On Friday during a wonderful trip to the Twin Cities, I had the pleasure of visiting the outstanding exhibit Eyewitness Views: Making History in 18th-Century Europe at the Minneapolis Institute of Art. Full of magnificent paintings of splendid occasions related to Spanish, Neapolitan, French, Austrian, Danish, and Saxon royalty, this is a must-see for American monarchists. Created for the Getty Museum in Los Angeles, it's in Minneapolis until the end of the year, after which it will be in Cleveland. Highly recommended if you're near or able to visit either of those cities.
I also visited the American Swedish Institute, where the Grand Hall of the 1908 Turnblad Mansion features portraits of King Oscar II (1829-1907) and King Gustaf III (1746-1792), and attended mass at the Church of St. Agnes where the Catholic culture of the Habsburg empire is alive and well with Viennese style orchestral masses on Sundays throughout the year, in this case Dvorak's Mass in D. It was great fun to meet up in person with a few Minnesota monarchist friends with whom I had previously communicated only via Facebook.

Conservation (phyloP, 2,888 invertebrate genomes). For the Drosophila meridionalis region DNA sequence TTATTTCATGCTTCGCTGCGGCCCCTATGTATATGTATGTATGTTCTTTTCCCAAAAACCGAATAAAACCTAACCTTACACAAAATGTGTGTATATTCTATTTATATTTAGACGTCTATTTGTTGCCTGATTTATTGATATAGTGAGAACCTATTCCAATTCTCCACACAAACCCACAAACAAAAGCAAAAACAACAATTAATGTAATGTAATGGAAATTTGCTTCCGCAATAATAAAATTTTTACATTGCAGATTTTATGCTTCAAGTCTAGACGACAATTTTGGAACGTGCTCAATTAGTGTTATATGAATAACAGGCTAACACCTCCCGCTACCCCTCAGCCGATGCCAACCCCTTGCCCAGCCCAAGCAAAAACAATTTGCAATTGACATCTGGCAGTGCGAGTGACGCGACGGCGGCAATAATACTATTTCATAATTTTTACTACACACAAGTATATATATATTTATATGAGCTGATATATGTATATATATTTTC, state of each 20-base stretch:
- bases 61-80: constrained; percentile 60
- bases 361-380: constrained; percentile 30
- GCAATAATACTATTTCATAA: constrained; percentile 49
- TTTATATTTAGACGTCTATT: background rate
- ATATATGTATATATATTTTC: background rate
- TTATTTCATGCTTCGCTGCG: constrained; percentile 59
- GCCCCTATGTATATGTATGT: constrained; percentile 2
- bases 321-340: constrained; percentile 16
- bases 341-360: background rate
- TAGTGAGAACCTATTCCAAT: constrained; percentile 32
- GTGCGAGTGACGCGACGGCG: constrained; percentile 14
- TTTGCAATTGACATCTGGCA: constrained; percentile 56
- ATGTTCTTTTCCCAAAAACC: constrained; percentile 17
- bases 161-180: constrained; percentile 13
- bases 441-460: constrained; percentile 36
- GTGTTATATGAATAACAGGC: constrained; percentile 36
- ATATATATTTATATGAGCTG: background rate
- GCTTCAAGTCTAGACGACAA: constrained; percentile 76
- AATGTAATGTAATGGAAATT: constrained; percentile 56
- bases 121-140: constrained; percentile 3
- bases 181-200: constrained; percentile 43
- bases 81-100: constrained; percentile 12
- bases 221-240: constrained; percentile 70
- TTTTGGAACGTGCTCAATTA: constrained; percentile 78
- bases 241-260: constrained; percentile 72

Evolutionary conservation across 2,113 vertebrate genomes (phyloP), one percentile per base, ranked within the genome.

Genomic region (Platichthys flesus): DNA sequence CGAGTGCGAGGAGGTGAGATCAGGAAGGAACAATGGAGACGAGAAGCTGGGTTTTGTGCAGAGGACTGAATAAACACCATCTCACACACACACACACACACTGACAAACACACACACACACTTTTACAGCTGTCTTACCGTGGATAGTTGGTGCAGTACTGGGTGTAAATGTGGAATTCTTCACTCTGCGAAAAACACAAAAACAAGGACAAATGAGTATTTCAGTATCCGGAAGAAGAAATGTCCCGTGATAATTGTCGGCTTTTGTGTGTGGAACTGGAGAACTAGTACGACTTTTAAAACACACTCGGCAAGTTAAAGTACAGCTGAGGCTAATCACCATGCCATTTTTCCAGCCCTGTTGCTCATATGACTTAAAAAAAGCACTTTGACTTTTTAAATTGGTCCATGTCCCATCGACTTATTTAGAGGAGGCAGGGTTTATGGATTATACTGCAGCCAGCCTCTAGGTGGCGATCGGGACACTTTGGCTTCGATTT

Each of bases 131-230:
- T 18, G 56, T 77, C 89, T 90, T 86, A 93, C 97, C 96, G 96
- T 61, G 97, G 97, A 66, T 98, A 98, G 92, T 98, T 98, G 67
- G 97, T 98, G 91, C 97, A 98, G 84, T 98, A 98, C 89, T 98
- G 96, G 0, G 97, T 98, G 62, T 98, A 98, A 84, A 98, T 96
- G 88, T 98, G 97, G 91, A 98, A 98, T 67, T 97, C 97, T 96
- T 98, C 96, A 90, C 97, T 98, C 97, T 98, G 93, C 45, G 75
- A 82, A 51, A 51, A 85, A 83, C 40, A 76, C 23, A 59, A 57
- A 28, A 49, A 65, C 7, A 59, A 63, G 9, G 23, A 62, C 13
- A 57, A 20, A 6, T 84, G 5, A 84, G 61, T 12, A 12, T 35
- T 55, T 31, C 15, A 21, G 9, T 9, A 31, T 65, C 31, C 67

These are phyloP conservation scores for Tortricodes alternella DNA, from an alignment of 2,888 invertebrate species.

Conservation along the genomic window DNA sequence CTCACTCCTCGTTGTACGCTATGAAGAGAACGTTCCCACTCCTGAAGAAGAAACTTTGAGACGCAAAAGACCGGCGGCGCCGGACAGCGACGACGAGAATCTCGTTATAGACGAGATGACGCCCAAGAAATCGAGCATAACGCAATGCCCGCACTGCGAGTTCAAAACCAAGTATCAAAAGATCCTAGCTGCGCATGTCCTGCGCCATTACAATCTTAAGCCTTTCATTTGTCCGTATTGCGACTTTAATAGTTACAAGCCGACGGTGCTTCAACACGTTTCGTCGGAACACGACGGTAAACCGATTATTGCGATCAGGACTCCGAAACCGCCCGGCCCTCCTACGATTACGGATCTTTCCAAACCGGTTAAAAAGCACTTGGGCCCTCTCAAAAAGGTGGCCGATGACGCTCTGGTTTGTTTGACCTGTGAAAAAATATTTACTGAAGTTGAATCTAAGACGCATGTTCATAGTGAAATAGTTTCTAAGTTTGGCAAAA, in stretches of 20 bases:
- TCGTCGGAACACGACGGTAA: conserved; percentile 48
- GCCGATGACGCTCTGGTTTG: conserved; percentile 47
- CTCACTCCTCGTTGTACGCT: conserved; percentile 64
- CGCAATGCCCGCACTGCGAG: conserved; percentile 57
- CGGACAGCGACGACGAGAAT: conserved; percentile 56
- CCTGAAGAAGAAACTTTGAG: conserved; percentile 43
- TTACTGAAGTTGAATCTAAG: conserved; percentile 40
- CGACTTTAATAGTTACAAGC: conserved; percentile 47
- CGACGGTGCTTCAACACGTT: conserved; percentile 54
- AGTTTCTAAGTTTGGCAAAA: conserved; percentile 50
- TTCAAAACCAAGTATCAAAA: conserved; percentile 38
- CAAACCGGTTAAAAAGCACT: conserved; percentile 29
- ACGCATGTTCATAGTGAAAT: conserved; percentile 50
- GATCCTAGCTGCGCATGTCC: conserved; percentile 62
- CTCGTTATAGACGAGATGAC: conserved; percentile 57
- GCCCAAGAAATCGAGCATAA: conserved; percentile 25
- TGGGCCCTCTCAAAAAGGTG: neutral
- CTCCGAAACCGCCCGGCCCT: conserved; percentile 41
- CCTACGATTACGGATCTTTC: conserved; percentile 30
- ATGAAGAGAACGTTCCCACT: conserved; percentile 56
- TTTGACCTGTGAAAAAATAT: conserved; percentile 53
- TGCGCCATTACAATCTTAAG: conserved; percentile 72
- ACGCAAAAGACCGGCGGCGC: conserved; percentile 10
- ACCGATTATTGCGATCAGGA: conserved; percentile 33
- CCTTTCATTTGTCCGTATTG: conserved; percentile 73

paradox. On the one hand, for an American to be a self-proclaimed
"Monarchist" is fairly unusual. Yet at the same time, the aesthetics of
Monarchy are so obviously and universally appealing, it is not hard in
the USA to find art exhibits that celebrate them. And if I were the only
one who liked them, these exhibits wouldn't be viable. Here are the
catalogue books for seven major exhibits on monarchical and aristocratic
themes I've attended in recent years, all but the latest one in Texas.
I'm anxious though that Monarchy not be confined in the popular
imagination to the past, as it still has so much to offer the present